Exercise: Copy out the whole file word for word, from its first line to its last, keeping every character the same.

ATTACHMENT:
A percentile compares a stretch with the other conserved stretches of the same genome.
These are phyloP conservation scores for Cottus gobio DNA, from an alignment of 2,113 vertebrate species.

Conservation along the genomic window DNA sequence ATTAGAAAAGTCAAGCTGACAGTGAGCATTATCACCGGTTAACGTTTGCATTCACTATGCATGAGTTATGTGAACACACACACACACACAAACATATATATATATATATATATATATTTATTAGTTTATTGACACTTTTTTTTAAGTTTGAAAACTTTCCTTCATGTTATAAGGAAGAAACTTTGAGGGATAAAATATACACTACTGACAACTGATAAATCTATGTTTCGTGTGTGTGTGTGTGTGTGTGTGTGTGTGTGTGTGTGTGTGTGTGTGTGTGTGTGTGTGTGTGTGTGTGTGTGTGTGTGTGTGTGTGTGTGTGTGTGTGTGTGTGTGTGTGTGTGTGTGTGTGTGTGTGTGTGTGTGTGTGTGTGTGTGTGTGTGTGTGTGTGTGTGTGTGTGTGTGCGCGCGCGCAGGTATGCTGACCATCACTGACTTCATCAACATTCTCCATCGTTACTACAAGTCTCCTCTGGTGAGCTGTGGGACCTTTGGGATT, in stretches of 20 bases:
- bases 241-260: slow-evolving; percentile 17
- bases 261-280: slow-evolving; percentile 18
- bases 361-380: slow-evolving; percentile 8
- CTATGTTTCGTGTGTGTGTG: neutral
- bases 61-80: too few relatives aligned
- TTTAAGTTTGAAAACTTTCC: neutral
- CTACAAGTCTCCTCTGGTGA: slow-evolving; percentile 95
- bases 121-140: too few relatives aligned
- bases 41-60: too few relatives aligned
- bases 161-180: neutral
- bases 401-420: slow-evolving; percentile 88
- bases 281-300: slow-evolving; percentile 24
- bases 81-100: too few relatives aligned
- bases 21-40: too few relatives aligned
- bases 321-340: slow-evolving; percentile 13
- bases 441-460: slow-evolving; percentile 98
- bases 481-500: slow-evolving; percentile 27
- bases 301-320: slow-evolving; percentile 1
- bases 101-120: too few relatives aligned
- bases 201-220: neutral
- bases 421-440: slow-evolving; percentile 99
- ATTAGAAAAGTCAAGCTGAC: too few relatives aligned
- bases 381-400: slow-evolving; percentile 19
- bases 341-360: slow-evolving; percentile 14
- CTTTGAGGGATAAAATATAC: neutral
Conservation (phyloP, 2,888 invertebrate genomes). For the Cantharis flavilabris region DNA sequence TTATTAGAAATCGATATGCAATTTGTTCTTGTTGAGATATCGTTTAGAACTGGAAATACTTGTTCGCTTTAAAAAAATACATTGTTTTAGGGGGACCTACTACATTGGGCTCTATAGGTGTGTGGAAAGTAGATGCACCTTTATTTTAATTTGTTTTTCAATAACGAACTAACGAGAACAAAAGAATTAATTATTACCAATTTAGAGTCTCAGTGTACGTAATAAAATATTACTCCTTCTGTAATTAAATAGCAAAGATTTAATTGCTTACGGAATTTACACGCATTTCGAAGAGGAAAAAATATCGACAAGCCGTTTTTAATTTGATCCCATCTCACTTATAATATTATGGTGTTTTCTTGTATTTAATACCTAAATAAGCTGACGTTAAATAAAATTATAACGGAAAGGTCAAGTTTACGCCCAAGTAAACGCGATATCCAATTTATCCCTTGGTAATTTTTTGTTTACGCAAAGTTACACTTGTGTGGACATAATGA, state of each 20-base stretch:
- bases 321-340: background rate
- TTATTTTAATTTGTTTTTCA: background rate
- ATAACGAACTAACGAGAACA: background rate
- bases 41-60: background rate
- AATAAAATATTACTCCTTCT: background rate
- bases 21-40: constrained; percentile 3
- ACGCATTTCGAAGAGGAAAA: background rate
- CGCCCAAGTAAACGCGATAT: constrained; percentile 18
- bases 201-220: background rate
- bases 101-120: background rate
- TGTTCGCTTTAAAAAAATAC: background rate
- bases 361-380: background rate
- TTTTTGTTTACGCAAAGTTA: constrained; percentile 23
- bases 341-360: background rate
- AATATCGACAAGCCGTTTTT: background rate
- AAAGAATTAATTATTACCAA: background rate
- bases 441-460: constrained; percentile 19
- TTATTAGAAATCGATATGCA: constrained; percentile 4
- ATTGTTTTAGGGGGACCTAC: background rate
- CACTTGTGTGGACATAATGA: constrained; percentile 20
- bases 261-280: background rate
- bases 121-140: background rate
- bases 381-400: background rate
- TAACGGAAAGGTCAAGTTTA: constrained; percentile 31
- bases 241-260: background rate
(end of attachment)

A percentile compares a stretch with the other conserved stretches of the same genome.
These are phyloP conservation scores for Cottus gobio DNA, from an alignment of 2,113 vertebrate species.

Conservation along the genomic window DNA sequence ATTAGAAAAGTCAAGCTGACAGTGAGCATTATCACCGGTTAACGTTTGCATTCACTATGCATGAGTTATGTGAACACACACACACACACAAACATATATATATATATATATATATATTTATTAGTTTATTGACACTTTTTTTTAAGTTTGAAAACTTTCCTTCATGTTATAAGGAAGAAACTTTGAGGGATAAAATATACACTACTGACAACTGATAAATCTATGTTTCGTGTGTGTGTGTGTGTGTGTGTGTGTGTGTGTGTGTGTGTGTGTGTGTGTGTGTGTGTGTGTGTGTGTGTGTGTGTGTGTGTGTGTGTGTGTGTGTGTGTGTGTGTGTGTGTGTGTGTGTGTGTGTGTGTGTGTGTGTGTGTGTGTGTGTGTGTGTGTGTGTGTGTGTGTGTGTGTGCGCGCGCGCAGGTATGCTGACCATCACTGACTTCATCAACATTCTCCATCGTTACTACAAGTCTCCTCTGGTGAGCTGTGGGACCTTTGGGATT, in stretches of 20 bases:
- bases 241-260: slow-evolving; percentile 17
- bases 261-280: slow-evolving; percentile 18
- bases 361-380: slow-evolving; percentile 8
- CTATGTTTCGTGTGTGTGTG: neutral
- bases 61-80: too few relatives aligned
- TTTAAGTTTGAAAACTTTCC: neutral
- CTACAAGTCTCCTCTGGTGA: slow-evolving; percentile 95
- bases 121-140: too few relatives aligned
- bases 41-60: too few relatives aligned
- bases 161-180: neutral
- bases 401-420: slow-evolving; percentile 88
- bases 281-300: slow-evolving; percentile 24
- bases 81-100: too few relatives aligned
- bases 21-40: too few relatives aligned
- bases 321-340: slow-evolving; percentile 13
- bases 441-460: slow-evolving; percentile 98
- bases 481-500: slow-evolving; percentile 27
- bases 301-320: slow-evolving; percentile 1
- bases 101-120: too few relatives aligned
- bases 201-220: neutral
- bases 421-440: slow-evolving; percentile 99
- ATTAGAAAAGTCAAGCTGAC: too few relatives aligned
- bases 381-400: slow-evolving; percentile 19
- bases 341-360: slow-evolving; percentile 14
- CTTTGAGGGATAAAATATAC: neutral
Conservation (phyloP, 2,888 invertebrate genomes). For the Cantharis flavilabris region DNA sequence TTATTAGAAATCGATATGCAATTTGTTCTTGTTGAGATATCGTTTAGAACTGGAAATACTTGTTCGCTTTAAAAAAATACATTGTTTTAGGGGGACCTACTACATTGGGCTCTATAGGTGTGTGGAAAGTAGATGCACCTTTATTTTAATTTGTTTTTCAATAACGAACTAACGAGAACAAAAGAATTAATTATTACCAATTTAGAGTCTCAGTGTACGTAATAAAATATTACTCCTTCTGTAATTAAATAGCAAAGATTTAATTGCTTACGGAATTTACACGCATTTCGAAGAGGAAAAAATATCGACAAGCCGTTTTTAATTTGATCCCATCTCACTTATAATATTATGGTGTTTTCTTGTATTTAATACCTAAATAAGCTGACGTTAAATAAAATTATAACGGAAAGGTCAAGTTTACGCCCAAGTAAACGCGATATCCAATTTATCCCTTGGTAATTTTTTGTTTACGCAAAGTTACACTTGTGTGGACATAATGA, state of each 20-base stretch:
- bases 321-340: background rate
- TTATTTTAATTTGTTTTTCA: background rate
- ATAACGAACTAACGAGAACA: background rate
- bases 41-60: background rate
- AATAAAATATTACTCCTTCT: background rate
- bases 21-40: constrained; percentile 3
- ACGCATTTCGAAGAGGAAAA: background rate
- CGCCCAAGTAAACGCGATAT: constrained; percentile 18
- bases 201-220: background rate
- bases 101-120: background rate
- TGTTCGCTTTAAAAAAATAC: background rate
- bases 361-380: background rate
- TTTTTGTTTACGCAAAGTTA: constrained; percentile 23
- bases 341-360: background rate
- AATATCGACAAGCCGTTTTT: background rate
- AAAGAATTAATTATTACCAA: background rate
- bases 441-460: constrained; percentile 19
- TTATTAGAAATCGATATGCA: constrained; percentile 4
- ATTGTTTTAGGGGGACCTAC: background rate
- CACTTGTGTGGACATAATGA: constrained; percentile 20
- bases 261-280: background rate
- bases 121-140: background rate
- bases 381-400: background rate
- TAACGGAAAGGTCAAGTTTA: constrained; percentile 31
- bases 241-260: background rate